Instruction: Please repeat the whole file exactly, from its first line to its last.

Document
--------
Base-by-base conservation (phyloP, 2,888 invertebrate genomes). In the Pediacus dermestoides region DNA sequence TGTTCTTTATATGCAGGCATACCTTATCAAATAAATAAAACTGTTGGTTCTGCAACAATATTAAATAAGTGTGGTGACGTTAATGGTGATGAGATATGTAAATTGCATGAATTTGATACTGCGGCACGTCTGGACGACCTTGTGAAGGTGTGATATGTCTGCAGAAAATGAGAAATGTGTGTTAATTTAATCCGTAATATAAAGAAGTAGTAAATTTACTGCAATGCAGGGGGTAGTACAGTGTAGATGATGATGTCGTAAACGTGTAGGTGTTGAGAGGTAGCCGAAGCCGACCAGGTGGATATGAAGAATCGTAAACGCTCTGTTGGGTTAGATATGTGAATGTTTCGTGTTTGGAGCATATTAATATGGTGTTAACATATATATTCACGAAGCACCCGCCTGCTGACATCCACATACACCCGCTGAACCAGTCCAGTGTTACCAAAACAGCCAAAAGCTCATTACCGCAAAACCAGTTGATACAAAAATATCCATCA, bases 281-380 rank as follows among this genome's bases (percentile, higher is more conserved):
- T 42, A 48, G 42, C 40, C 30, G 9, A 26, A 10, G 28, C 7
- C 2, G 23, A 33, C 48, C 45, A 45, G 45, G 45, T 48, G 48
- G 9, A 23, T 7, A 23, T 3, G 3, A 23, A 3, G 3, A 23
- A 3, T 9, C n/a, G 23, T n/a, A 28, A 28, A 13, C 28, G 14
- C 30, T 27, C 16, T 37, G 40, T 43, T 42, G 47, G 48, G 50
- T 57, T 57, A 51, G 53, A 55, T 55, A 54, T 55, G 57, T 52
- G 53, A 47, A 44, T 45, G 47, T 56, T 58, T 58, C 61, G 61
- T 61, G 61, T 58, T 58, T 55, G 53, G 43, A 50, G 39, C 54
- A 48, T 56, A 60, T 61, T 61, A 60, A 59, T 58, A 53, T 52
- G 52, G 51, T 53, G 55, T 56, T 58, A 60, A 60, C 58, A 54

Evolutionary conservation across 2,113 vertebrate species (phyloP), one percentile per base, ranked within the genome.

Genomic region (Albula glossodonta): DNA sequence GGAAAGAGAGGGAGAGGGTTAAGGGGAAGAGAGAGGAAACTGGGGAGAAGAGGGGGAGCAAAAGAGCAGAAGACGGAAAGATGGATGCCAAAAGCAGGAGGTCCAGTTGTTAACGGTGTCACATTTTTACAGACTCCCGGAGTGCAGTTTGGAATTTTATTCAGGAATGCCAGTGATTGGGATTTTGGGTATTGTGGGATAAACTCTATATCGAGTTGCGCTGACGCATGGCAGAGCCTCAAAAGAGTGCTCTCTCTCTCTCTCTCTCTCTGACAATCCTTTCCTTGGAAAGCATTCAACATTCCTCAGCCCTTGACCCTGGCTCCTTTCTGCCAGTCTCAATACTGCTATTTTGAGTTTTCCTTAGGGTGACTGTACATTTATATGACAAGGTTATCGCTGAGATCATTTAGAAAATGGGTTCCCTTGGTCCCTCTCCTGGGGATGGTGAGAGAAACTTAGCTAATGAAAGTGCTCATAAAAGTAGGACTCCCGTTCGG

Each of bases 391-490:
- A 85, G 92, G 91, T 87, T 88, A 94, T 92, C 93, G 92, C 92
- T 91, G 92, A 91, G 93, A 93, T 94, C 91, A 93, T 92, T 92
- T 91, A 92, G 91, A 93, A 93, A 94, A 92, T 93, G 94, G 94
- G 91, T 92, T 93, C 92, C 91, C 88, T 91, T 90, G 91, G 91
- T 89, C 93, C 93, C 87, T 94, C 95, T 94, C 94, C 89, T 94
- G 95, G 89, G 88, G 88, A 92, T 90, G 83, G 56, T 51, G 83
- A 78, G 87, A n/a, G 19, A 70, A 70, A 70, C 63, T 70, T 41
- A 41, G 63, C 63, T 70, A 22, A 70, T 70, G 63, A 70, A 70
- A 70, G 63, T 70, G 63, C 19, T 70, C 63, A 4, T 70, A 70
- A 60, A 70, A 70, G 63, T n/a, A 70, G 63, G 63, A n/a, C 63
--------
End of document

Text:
Base-by-base conservation (phyloP, 2,888 invertebrate genomes). In the Pediacus dermestoides region DNA sequence TGTTCTTTATATGCAGGCATACCTTATCAAATAAATAAAACTGTTGGTTCTGCAACAATATTAAATAAGTGTGGTGACGTTAATGGTGATGAGATATGTAAATTGCATGAATTTGATACTGCGGCACGTCTGGACGACCTTGTGAAGGTGTGATATGTCTGCAGAAAATGAGAAATGTGTGTTAATTTAATCCGTAATATAAAGAAGTAGTAAATTTACTGCAATGCAGGGGGTAGTACAGTGTAGATGATGATGTCGTAAACGTGTAGGTGTTGAGAGGTAGCCGAAGCCGACCAGGTGGATATGAAGAATCGTAAACGCTCTGTTGGGTTAGATATGTGAATGTTTCGTGTTTGGAGCATATTAATATGGTGTTAACATATATATTCACGAAGCACCCGCCTGCTGACATCCACATACACCCGCTGAACCAGTCCAGTGTTACCAAAACAGCCAAAAGCTCATTACCGCAAAACCAGTTGATACAAAAATATCCATCA, bases 281-380 rank as follows among this genome's bases (percentile, higher is more conserved):
- T 42, A 48, G 42, C 40, C 30, G 9, A 26, A 10, G 28, C 7
- C 2, G 23, A 33, C 48, C 45, A 45, G 45, G 45, T 48, G 48
- G 9, A 23, T 7, A 23, T 3, G 3, A 23, A 3, G 3, A 23
- A 3, T 9, C n/a, G 23, T n/a, A 28, A 28, A 13, C 28, G 14
- C 30, T 27, C 16, T 37, G 40, T 43, T 42, G 47, G 48, G 50
- T 57, T 57, A 51, G 53, A 55, T 55, A 54, T 55, G 57, T 52
- G 53, A 47, A 44, T 45, G 47, T 56, T 58, T 58, C 61, G 61
- T 61, G 61, T 58, T 58, T 55, G 53, G 43, A 50, G 39, C 54
- A 48, T 56, A 60, T 61, T 61, A 60, A 59, T 58, A 53, T 52
- G 52, G 51, T 53, G 55, T 56, T 58, A 60, A 60, C 58, A 54

Evolutionary conservation across 2,113 vertebrate species (phyloP), one percentile per base, ranked within the genome.

Genomic region (Albula glossodonta): DNA sequence GGAAAGAGAGGGAGAGGGTTAAGGGGAAGAGAGAGGAAACTGGGGAGAAGAGGGGGAGCAAAAGAGCAGAAGACGGAAAGATGGATGCCAAAAGCAGGAGGTCCAGTTGTTAACGGTGTCACATTTTTACAGACTCCCGGAGTGCAGTTTGGAATTTTATTCAGGAATGCCAGTGATTGGGATTTTGGGTATTGTGGGATAAACTCTATATCGAGTTGCGCTGACGCATGGCAGAGCCTCAAAAGAGTGCTCTCTCTCTCTCTCTCTCTCTGACAATCCTTTCCTTGGAAAGCATTCAACATTCCTCAGCCCTTGACCCTGGCTCCTTTCTGCCAGTCTCAATACTGCTATTTTGAGTTTTCCTTAGGGTGACTGTACATTTATATGACAAGGTTATCGCTGAGATCATTTAGAAAATGGGTTCCCTTGGTCCCTCTCCTGGGGATGGTGAGAGAAACTTAGCTAATGAAAGTGCTCATAAAAGTAGGACTCCCGTTCGG

Each of bases 391-490:
- A 85, G 92, G 91, T 87, T 88, A 94, T 92, C 93, G 92, C 92
- T 91, G 92, A 91, G 93, A 93, T 94, C 91, A 93, T 92, T 92
- T 91, A 92, G 91, A 93, A 93, A 94, A 92, T 93, G 94, G 94
- G 91, T 92, T 93, C 92, C 91, C 88, T 91, T 90, G 91, G 91
- T 89, C 93, C 93, C 87, T 94, C 95, T 94, C 94, C 89, T 94
- G 95, G 89, G 88, G 88, A 92, T 90, G 83, G 56, T 51, G 83
- A 78, G 87, A n/a, G 19, A 70, A 70, A 70, C 63, T 70, T 41
- A 41, G 63, C 63, T 70, A 22, A 70, T 70, G 63, A 70, A 70
- A 70, G 63, T 70, G 63, C 19, T 70, C 63, A 4, T 70, A 70
- A 60, A 70, A 70, G 63, T n/a, A 70, G 63, G 63, A n/a, C 63